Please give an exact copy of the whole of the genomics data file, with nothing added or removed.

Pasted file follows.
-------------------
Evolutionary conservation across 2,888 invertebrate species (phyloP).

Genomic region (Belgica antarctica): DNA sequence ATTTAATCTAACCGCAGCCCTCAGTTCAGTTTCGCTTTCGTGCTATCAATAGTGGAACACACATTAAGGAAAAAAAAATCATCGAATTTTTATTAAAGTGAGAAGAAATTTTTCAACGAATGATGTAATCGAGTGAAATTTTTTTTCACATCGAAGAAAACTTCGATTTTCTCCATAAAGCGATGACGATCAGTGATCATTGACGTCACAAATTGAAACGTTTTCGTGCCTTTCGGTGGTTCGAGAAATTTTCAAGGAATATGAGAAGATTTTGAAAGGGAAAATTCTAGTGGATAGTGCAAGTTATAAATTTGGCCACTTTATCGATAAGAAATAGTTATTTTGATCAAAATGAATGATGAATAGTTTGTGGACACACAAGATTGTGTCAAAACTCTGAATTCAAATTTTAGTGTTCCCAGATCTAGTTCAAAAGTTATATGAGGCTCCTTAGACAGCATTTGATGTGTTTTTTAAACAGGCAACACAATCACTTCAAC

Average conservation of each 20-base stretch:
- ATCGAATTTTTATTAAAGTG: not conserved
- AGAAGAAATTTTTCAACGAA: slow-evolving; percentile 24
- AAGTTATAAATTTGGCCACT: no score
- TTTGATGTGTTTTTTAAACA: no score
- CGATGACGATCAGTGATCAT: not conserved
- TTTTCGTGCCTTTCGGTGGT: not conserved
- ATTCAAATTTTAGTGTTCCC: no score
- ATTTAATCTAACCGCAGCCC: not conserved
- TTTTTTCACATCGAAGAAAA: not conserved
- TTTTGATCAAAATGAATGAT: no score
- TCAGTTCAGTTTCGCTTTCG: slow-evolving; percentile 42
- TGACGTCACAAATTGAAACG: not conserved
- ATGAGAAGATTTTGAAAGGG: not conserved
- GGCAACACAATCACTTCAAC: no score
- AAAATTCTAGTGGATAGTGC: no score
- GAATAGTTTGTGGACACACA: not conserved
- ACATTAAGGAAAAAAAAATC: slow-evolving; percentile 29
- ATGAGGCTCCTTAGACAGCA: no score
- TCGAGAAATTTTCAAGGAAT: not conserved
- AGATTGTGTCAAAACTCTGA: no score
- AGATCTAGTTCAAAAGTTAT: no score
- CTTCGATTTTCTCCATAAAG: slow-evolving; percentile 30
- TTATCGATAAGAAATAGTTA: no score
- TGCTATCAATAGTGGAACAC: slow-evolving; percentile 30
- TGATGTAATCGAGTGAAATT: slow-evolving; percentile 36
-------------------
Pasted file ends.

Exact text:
Evolutionary conservation across 2,888 invertebrate species (phyloP).

Genomic region (Belgica antarctica): DNA sequence ATTTAATCTAACCGCAGCCCTCAGTTCAGTTTCGCTTTCGTGCTATCAATAGTGGAACACACATTAAGGAAAAAAAAATCATCGAATTTTTATTAAAGTGAGAAGAAATTTTTCAACGAATGATGTAATCGAGTGAAATTTTTTTTCACATCGAAGAAAACTTCGATTTTCTCCATAAAGCGATGACGATCAGTGATCATTGACGTCACAAATTGAAACGTTTTCGTGCCTTTCGGTGGTTCGAGAAATTTTCAAGGAATATGAGAAGATTTTGAAAGGGAAAATTCTAGTGGATAGTGCAAGTTATAAATTTGGCCACTTTATCGATAAGAAATAGTTATTTTGATCAAAATGAATGATGAATAGTTTGTGGACACACAAGATTGTGTCAAAACTCTGAATTCAAATTTTAGTGTTCCCAGATCTAGTTCAAAAGTTATATGAGGCTCCTTAGACAGCATTTGATGTGTTTTTTAAACAGGCAACACAATCACTTCAAC

Average conservation of each 20-base stretch:
- ATCGAATTTTTATTAAAGTG: not conserved
- AGAAGAAATTTTTCAACGAA: slow-evolving; percentile 24
- AAGTTATAAATTTGGCCACT: no score
- TTTGATGTGTTTTTTAAACA: no score
- CGATGACGATCAGTGATCAT: not conserved
- TTTTCGTGCCTTTCGGTGGT: not conserved
- ATTCAAATTTTAGTGTTCCC: no score
- ATTTAATCTAACCGCAGCCC: not conserved
- TTTTTTCACATCGAAGAAAA: not conserved
- TTTTGATCAAAATGAATGAT: no score
- TCAGTTCAGTTTCGCTTTCG: slow-evolving; percentile 42
- TGACGTCACAAATTGAAACG: not conserved
- ATGAGAAGATTTTGAAAGGG: not conserved
- GGCAACACAATCACTTCAAC: no score
- AAAATTCTAGTGGATAGTGC: no score
- GAATAGTTTGTGGACACACA: not conserved
- ACATTAAGGAAAAAAAAATC: slow-evolving; percentile 29
- ATGAGGCTCCTTAGACAGCA: no score
- TCGAGAAATTTTCAAGGAAT: not conserved
- AGATTGTGTCAAAACTCTGA: no score
- AGATCTAGTTCAAAAGTTAT: no score
- CTTCGATTTTCTCCATAAAG: slow-evolving; percentile 30
- TTATCGATAAGAAATAGTTA: no score
- TGCTATCAATAGTGGAACAC: slow-evolving; percentile 30
- TGATGTAATCGAGTGAAATT: slow-evolving; percentile 36